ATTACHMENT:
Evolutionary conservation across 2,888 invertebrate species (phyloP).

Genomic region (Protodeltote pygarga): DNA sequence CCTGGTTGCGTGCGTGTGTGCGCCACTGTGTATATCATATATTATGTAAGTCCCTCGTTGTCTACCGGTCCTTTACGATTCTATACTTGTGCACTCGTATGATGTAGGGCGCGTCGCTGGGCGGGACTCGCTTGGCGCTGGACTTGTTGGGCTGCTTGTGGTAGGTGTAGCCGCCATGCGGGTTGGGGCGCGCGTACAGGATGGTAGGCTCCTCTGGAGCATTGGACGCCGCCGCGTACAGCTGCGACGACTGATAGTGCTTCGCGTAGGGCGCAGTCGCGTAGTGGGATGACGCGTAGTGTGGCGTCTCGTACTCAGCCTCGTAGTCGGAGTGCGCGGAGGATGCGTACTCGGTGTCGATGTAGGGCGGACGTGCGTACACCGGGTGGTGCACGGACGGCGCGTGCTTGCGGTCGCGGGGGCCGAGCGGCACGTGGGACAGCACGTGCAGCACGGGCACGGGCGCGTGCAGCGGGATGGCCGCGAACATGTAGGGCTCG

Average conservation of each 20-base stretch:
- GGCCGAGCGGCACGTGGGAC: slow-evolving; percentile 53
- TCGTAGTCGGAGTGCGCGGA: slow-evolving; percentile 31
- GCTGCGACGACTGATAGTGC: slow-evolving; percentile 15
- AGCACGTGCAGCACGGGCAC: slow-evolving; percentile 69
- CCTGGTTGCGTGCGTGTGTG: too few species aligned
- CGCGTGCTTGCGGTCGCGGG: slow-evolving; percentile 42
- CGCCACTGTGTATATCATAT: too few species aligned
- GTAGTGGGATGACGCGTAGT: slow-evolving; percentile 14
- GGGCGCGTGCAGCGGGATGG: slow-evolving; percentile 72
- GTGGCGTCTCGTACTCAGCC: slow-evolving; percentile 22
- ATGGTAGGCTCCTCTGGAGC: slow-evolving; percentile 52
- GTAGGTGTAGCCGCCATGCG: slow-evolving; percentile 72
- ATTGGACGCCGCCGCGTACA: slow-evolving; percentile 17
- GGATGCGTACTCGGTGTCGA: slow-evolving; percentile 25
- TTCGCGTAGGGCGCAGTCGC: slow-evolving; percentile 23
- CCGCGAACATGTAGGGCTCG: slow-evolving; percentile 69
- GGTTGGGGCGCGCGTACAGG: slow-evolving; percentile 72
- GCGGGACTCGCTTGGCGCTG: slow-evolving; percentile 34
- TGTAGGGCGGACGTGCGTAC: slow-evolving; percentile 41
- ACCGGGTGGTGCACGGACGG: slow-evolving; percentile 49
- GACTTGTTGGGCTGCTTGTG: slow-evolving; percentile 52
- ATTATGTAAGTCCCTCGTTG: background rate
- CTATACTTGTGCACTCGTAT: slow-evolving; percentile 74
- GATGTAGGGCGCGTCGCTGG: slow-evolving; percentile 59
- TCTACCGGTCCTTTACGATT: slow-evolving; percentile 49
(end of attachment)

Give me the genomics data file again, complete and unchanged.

Evolutionary conservation across 2,888 invertebrate species (phyloP).

Genomic region (Protodeltote pygarga): DNA sequence CCTGGTTGCGTGCGTGTGTGCGCCACTGTGTATATCATATATTATGTAAGTCCCTCGTTGTCTACCGGTCCTTTACGATTCTATACTTGTGCACTCGTATGATGTAGGGCGCGTCGCTGGGCGGGACTCGCTTGGCGCTGGACTTGTTGGGCTGCTTGTGGTAGGTGTAGCCGCCATGCGGGTTGGGGCGCGCGTACAGGATGGTAGGCTCCTCTGGAGCATTGGACGCCGCCGCGTACAGCTGCGACGACTGATAGTGCTTCGCGTAGGGCGCAGTCGCGTAGTGGGATGACGCGTAGTGTGGCGTCTCGTACTCAGCCTCGTAGTCGGAGTGCGCGGAGGATGCGTACTCGGTGTCGATGTAGGGCGGACGTGCGTACACCGGGTGGTGCACGGACGGCGCGTGCTTGCGGTCGCGGGGGCCGAGCGGCACGTGGGACAGCACGTGCAGCACGGGCACGGGCGCGTGCAGCGGGATGGCCGCGAACATGTAGGGCTCG

Average conservation of each 20-base stretch:
- GGCCGAGCGGCACGTGGGAC: slow-evolving; percentile 53
- TCGTAGTCGGAGTGCGCGGA: slow-evolving; percentile 31
- GCTGCGACGACTGATAGTGC: slow-evolving; percentile 15
- AGCACGTGCAGCACGGGCAC: slow-evolving; percentile 69
- CCTGGTTGCGTGCGTGTGTG: too few species aligned
- CGCGTGCTTGCGGTCGCGGG: slow-evolving; percentile 42
- CGCCACTGTGTATATCATAT: too few species aligned
- GTAGTGGGATGACGCGTAGT: slow-evolving; percentile 14
- GGGCGCGTGCAGCGGGATGG: slow-evolving; percentile 72
- GTGGCGTCTCGTACTCAGCC: slow-evolving; percentile 22
- ATGGTAGGCTCCTCTGGAGC: slow-evolving; percentile 52
- GTAGGTGTAGCCGCCATGCG: slow-evolving; percentile 72
- ATTGGACGCCGCCGCGTACA: slow-evolving; percentile 17
- GGATGCGTACTCGGTGTCGA: slow-evolving; percentile 25
- TTCGCGTAGGGCGCAGTCGC: slow-evolving; percentile 23
- CCGCGAACATGTAGGGCTCG: slow-evolving; percentile 69
- GGTTGGGGCGCGCGTACAGG: slow-evolving; percentile 72
- GCGGGACTCGCTTGGCGCTG: slow-evolving; percentile 34
- TGTAGGGCGGACGTGCGTAC: slow-evolving; percentile 41
- ACCGGGTGGTGCACGGACGG: slow-evolving; percentile 49
- GACTTGTTGGGCTGCTTGTG: slow-evolving; percentile 52
- ATTATGTAAGTCCCTCGTTG: background rate
- CTATACTTGTGCACTCGTAT: slow-evolving; percentile 74
- GATGTAGGGCGCGTCGCTGG: slow-evolving; percentile 59
- TCTACCGGTCCTTTACGATT: slow-evolving; percentile 49